Figure 7: the manor of Uffington
Figure 8: properties belonging to rural manors

Queen Edith's fee

Contributory manors, as they are known, of this kind are a common characteristic of English towns. They have been used to indicate the territory that was assigned to boroughs. Here, though, they are few in number and so little can be made of the pattern they describe. The 70 properties held by Queen Edith, the wife of King Edward the Confessor, which are described next may superficially appear to be of the same order. In reality, however, they are of a completely different type of holding (figure 9). Domesday indicates that the fee belonged to Roteland, that is the northern part of what became Rutland in the next century. This was an ancient dowage estate of the queens of England that consisted of a number of separate manors. The value at the end of the Stamford entry clearly indicates that the 70 properties had been one of them. Thus, in 1066 Queen Edith's fee was adjacent to the borough but not part of it. As odd as it may seem, this was by no means a unique characteristic of Stamford. Most English boroughs had royal and/or comital (earl's) estates closely associated with them. What is usual here, however, it that the estate was administered by the sheriff of Nottingham as Domesday indicates at the beginning of the account of Roteland.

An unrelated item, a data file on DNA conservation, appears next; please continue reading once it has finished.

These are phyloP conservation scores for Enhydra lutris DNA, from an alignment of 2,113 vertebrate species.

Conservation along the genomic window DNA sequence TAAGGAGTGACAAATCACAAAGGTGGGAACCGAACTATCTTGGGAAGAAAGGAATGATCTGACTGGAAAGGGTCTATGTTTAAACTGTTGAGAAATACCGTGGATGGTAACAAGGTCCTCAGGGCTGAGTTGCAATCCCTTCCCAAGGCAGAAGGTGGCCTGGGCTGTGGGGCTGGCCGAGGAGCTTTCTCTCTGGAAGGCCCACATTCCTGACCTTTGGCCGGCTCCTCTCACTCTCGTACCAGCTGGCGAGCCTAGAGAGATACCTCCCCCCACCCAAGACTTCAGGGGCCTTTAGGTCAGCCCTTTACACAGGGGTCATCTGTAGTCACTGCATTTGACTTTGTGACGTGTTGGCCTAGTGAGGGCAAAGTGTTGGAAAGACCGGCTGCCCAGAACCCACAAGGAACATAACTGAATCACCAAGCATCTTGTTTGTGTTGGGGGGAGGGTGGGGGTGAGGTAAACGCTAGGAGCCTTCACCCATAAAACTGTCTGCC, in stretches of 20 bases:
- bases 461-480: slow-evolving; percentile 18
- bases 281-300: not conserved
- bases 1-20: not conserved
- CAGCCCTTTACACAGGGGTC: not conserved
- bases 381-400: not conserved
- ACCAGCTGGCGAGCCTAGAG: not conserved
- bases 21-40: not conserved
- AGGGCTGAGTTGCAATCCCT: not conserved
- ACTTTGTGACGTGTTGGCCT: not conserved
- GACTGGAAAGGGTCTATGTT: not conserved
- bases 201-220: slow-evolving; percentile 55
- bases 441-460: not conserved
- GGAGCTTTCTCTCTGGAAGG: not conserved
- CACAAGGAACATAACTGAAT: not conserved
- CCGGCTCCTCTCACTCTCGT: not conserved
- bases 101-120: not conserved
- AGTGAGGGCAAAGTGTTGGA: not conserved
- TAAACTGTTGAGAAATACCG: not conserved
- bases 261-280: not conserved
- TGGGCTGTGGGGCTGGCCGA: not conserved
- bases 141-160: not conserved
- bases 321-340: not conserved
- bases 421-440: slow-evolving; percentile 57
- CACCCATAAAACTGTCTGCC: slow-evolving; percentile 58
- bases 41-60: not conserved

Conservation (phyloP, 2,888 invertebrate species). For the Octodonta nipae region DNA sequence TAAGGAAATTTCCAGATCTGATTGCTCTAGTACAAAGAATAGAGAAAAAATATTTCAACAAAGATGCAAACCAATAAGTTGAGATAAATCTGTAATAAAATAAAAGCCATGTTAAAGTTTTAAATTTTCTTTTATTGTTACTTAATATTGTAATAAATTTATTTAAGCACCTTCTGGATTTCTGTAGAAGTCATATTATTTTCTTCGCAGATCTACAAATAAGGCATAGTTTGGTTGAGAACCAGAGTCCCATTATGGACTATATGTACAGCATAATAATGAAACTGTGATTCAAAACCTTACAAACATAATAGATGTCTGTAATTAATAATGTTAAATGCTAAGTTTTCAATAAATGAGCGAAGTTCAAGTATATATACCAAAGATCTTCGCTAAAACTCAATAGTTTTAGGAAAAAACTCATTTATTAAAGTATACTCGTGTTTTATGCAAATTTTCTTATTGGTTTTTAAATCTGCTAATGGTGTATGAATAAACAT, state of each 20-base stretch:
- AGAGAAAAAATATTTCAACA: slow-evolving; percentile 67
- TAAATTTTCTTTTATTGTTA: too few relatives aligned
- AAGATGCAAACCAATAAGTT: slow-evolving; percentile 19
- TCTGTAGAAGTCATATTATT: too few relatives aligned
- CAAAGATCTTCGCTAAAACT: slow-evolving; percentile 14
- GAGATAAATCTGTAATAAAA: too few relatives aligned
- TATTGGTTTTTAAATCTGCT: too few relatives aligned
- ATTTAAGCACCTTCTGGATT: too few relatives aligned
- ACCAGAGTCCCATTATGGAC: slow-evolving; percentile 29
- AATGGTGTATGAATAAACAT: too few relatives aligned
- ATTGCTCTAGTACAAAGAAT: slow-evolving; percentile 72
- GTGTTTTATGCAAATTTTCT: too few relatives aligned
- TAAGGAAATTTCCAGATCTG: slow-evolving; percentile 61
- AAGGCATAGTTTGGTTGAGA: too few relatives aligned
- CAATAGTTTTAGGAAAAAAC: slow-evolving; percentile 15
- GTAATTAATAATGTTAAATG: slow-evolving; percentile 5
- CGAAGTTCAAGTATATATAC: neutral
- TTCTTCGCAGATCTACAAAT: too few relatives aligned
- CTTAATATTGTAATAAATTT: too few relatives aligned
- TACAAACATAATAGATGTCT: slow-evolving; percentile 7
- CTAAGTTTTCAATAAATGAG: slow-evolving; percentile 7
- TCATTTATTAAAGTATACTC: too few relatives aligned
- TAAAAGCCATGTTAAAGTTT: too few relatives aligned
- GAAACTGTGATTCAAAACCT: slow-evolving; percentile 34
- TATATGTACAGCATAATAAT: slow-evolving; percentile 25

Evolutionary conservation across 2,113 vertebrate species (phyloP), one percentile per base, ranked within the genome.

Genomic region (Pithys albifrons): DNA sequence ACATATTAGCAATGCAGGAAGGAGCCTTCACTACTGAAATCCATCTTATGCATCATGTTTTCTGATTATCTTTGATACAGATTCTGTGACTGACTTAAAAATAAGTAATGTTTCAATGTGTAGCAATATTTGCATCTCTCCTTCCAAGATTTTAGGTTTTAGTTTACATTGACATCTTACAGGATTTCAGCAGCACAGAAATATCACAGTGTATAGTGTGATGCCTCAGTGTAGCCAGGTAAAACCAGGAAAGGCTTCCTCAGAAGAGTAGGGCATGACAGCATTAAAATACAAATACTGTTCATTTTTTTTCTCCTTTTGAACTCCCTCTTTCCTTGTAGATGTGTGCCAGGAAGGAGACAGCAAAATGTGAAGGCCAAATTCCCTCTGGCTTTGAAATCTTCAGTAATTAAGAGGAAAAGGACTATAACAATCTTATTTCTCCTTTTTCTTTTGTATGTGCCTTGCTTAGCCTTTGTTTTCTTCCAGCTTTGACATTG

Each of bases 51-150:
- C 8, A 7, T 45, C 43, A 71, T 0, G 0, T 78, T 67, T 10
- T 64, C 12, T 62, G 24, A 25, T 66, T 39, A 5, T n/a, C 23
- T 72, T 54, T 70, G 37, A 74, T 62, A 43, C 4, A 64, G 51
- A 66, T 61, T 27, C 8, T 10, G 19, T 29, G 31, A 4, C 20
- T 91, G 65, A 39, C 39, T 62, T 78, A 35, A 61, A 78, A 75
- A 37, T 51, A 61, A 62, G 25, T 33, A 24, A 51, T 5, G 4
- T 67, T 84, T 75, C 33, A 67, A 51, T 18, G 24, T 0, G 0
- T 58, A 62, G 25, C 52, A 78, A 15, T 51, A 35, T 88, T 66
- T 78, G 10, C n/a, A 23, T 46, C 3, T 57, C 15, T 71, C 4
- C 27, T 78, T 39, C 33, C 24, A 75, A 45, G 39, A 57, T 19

Figure 9: Queen Edith's fee

By 1086 the 70 properties had become incorporated into Lincolnshire and Stanford. The fee of Albert of Lorraine, a priest of the royal household, hints at a reason. Albert held the church of St Peter's in Stamford which is said to have belonged to the church of Hambledon (figure 10). The same point is made in a reference to Albert's land in the account of Roteland itself (figure 11). However, we know from a charter of William Rufus that Albert had been granted all the churches of Roteland. We can, then, understand that St Peter's was the church of Queen Edith's manor here in Stamford. You are all familiar with the site of the church. It was adjacent to the castle and so it is likely the castle site too was originally in Roteland. If so, the whole area was moved into Lincolnshire to bring it under the control of the sheriff of Lincoln. In the later Middle Ages the combined lands were known as 'the castle and manor of Stamford'.

Figure 10: Albert of Lorraine's church St Peter

Figure 11: Albert's fee in Roteland

The boundary between Roteland and Lincolnshire was moved out of the town to Ermine Street to the west. Domesday Book recognizes the change by describing the Roteland portion of Stamford in a postscriptal entry in the Northamptonshire folios where it is called Portland (figure 12). The churches of St Peter's and All Saints held land there under the king. In the later Middle Ages the area, the West Field of Stamford, was known as Sundersoken which means 'estate apart'.

Figure 12: Portland

Stamford in the late eleventh century